Graham city council members have met for four hours last week, trying to decide how they should designate projects to be paid with about $4.98 million in special ARPA (that’s the federal American Rescue Plan Act) money that Congress passed in 2021.
Here’s a novel idea: why not ask the citizens of Graham what they think should be the priorities for spending this unexpected windfall in extra money from Washington?
Now, we hasten to add, however, that we do not recall any other local jurisdiction pausing to ask its taxpayers and residents how they might suggest spending similar amounts of largesse.
These funds have poured into local governments since the federal government – under the justification of the COVID-19 pandemic – authorized the huge outlay of spending, i.e., an unprecedented $1.9 trillion, at least $350 billion of which is designated for state and local governments (both municipal and county).
While the original, general terminology was that the ARPA money was for “public health and economic recovery,” the purposes that are viewed as fitting those definitions have been inexorably expanded over the past year to provide that just about anything can be defined as a legitimate ARPA expense for local governments.
Graham mayor Jennifer Talley, at times during the two meetings last week, seemed to want to restrict the city’s focus to “health,” “outdoors,” or other ostensibly Covid-related purposes.
Her concepts of what constituted “health” and “outdoors” had some pretty improbable functions.
The most unusual, in our judgment, was her renewed advocacy for installing wi-fi in the downtown area.
We’ve never understood her enthusiasm for the concept – nor that advocated by mayor pro tem Ricky Hall or some other members of previous city councils in recent years.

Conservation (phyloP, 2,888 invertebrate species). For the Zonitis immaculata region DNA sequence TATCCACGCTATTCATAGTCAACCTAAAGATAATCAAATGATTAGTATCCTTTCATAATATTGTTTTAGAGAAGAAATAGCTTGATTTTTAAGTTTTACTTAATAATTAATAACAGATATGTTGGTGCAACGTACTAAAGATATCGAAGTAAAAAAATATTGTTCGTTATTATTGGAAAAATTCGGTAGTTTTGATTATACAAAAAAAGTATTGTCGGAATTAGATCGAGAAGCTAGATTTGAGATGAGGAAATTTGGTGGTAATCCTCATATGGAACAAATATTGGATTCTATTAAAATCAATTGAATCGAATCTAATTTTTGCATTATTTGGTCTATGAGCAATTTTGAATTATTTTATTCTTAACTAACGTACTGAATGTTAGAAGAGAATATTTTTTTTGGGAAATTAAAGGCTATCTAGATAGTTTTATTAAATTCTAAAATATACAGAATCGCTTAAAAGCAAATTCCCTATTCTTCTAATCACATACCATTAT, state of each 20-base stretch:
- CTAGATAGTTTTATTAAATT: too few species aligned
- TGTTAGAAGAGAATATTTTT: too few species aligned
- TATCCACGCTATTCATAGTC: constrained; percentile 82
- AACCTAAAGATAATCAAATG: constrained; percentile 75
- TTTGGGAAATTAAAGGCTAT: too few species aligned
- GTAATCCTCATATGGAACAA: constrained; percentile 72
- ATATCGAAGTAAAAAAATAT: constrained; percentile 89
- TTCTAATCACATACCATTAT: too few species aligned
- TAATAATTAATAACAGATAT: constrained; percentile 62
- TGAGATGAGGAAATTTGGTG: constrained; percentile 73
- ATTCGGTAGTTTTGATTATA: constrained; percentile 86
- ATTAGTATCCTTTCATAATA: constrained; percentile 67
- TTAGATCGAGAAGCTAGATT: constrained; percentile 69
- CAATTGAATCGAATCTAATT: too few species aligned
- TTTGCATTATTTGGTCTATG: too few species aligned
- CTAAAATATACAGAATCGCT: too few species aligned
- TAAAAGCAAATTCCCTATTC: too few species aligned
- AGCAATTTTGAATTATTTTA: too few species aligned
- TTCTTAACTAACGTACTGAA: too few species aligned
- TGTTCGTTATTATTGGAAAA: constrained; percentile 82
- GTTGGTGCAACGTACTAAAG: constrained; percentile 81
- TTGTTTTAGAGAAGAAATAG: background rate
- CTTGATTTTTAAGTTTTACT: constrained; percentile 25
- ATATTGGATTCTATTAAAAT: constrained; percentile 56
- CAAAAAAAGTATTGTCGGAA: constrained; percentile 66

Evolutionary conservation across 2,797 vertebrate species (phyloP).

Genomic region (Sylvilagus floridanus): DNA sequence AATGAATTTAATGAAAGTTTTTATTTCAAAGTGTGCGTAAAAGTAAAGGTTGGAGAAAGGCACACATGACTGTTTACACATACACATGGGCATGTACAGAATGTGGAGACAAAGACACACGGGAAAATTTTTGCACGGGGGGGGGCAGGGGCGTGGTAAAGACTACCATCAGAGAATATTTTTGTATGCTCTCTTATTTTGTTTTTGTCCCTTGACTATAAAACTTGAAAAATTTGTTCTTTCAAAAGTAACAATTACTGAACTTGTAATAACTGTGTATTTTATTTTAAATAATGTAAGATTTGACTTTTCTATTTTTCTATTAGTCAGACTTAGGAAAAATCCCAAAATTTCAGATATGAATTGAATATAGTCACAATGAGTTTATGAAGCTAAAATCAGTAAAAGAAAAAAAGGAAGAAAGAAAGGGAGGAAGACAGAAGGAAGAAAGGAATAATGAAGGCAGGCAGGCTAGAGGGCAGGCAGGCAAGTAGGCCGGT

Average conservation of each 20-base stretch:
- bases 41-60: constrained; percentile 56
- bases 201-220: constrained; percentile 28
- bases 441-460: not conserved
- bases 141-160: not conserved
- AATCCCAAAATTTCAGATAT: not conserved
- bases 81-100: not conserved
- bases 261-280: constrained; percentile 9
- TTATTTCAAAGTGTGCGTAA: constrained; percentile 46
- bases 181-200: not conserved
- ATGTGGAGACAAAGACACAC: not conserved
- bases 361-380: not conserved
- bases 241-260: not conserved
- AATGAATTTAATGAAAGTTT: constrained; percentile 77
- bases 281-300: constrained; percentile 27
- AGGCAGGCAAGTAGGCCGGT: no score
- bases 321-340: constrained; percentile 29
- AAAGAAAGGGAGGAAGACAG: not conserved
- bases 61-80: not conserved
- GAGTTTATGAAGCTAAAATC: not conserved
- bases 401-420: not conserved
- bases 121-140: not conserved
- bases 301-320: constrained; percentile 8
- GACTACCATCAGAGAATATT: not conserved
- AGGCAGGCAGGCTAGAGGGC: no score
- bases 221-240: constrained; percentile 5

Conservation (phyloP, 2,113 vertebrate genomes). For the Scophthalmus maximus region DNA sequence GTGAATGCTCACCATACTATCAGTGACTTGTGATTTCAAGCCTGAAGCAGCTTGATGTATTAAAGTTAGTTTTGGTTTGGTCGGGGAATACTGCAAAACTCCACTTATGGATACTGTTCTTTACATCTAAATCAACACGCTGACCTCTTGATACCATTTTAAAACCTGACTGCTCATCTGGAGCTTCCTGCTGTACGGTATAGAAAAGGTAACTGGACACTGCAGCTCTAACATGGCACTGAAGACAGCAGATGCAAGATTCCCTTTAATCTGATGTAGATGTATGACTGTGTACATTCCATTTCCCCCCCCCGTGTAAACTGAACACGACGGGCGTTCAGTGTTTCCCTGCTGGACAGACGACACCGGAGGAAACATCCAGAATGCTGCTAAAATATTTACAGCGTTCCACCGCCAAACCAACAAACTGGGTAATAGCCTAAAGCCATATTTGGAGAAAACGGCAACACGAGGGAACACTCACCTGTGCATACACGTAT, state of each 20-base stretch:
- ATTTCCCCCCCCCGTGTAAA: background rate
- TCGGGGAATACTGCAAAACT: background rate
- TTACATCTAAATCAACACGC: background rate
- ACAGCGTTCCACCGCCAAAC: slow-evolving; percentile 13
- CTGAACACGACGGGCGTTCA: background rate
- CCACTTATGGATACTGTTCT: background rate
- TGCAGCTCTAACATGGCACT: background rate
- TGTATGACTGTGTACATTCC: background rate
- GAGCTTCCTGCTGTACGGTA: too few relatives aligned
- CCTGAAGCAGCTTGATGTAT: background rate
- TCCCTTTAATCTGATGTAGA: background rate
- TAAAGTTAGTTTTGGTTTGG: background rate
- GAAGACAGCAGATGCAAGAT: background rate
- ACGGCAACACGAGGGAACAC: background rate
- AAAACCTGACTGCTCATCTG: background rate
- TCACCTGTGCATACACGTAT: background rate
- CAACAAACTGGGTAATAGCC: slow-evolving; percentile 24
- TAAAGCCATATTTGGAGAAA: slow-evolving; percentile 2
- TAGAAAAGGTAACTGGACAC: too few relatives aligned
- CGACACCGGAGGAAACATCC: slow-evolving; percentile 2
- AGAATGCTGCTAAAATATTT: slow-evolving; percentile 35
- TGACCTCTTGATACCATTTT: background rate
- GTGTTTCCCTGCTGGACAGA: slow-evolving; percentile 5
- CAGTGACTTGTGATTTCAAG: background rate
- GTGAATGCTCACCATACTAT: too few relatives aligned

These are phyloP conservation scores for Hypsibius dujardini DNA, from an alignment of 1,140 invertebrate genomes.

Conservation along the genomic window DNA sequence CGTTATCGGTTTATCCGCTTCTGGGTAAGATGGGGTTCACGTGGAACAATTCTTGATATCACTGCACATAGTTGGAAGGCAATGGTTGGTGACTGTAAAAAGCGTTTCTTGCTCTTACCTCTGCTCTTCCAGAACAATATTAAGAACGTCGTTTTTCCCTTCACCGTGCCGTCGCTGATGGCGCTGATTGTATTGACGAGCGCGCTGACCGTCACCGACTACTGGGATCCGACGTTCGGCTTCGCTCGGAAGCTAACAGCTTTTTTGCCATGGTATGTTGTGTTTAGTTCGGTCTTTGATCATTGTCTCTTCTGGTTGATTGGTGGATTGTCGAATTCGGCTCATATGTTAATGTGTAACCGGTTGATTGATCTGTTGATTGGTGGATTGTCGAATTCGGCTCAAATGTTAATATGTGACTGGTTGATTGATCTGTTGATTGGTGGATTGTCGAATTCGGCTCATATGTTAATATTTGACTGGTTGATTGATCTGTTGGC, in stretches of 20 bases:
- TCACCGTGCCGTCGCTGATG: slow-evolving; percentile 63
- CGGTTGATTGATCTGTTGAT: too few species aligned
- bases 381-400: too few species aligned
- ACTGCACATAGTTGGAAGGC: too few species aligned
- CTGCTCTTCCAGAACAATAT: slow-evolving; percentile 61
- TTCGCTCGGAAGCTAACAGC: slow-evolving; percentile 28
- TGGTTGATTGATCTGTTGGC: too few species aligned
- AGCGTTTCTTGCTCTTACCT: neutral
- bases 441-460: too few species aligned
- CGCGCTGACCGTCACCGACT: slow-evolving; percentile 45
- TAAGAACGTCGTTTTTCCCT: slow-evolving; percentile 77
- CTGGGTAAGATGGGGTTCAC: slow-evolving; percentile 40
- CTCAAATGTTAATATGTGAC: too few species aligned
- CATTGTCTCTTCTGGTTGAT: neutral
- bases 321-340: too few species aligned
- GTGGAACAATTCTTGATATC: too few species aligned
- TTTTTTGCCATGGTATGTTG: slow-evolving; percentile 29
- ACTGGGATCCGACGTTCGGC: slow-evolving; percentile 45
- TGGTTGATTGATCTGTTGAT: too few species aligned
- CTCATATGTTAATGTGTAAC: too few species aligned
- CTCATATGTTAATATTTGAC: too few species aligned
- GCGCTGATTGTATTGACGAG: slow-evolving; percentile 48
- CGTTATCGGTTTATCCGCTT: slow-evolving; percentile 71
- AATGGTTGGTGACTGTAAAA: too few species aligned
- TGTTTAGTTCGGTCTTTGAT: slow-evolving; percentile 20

The price tag is intimidating to start, i.e., $60,000, but even more exorbitant to continue, at $900 per month in perpetuity. And for what?
Commendations to council member Bonnie Whitaker who had the temerity to speak the obvious: most people have wi-fi capability on their cell phones these days, making the item “something we shouldn’t be taking on right now,” Whitaker said. “It’s more of a luxury, not something that is badly needed,” Whitaker pointed out; indeed, it is a “frivolous” expense in light of the many other needs facing the city. Amen.
Whitaker urged that funding should be reserved for “things we really, really need” such as infrastructure and things for the police (i.e., uniforms, equipment, and even cars). Amen, again.
Indeed, the need for taxpayers across Graham to provide tens of thousands of dollars so that a few people who don’t have wi-fi access on their phones or computers can have taxpayers finance their wi-fi access in downtown Graham has always seemed to us unnecessary, to put it mildly.
Talley also tried to claim that wi-fi would help “educational groups” who might want to meet in the downtown area, but Whitaker again belled the cat: exactly where are they going to meet, she questioned, inasmuch as there aren’t any areas large enough for large groups (educational or otherwise) to gather?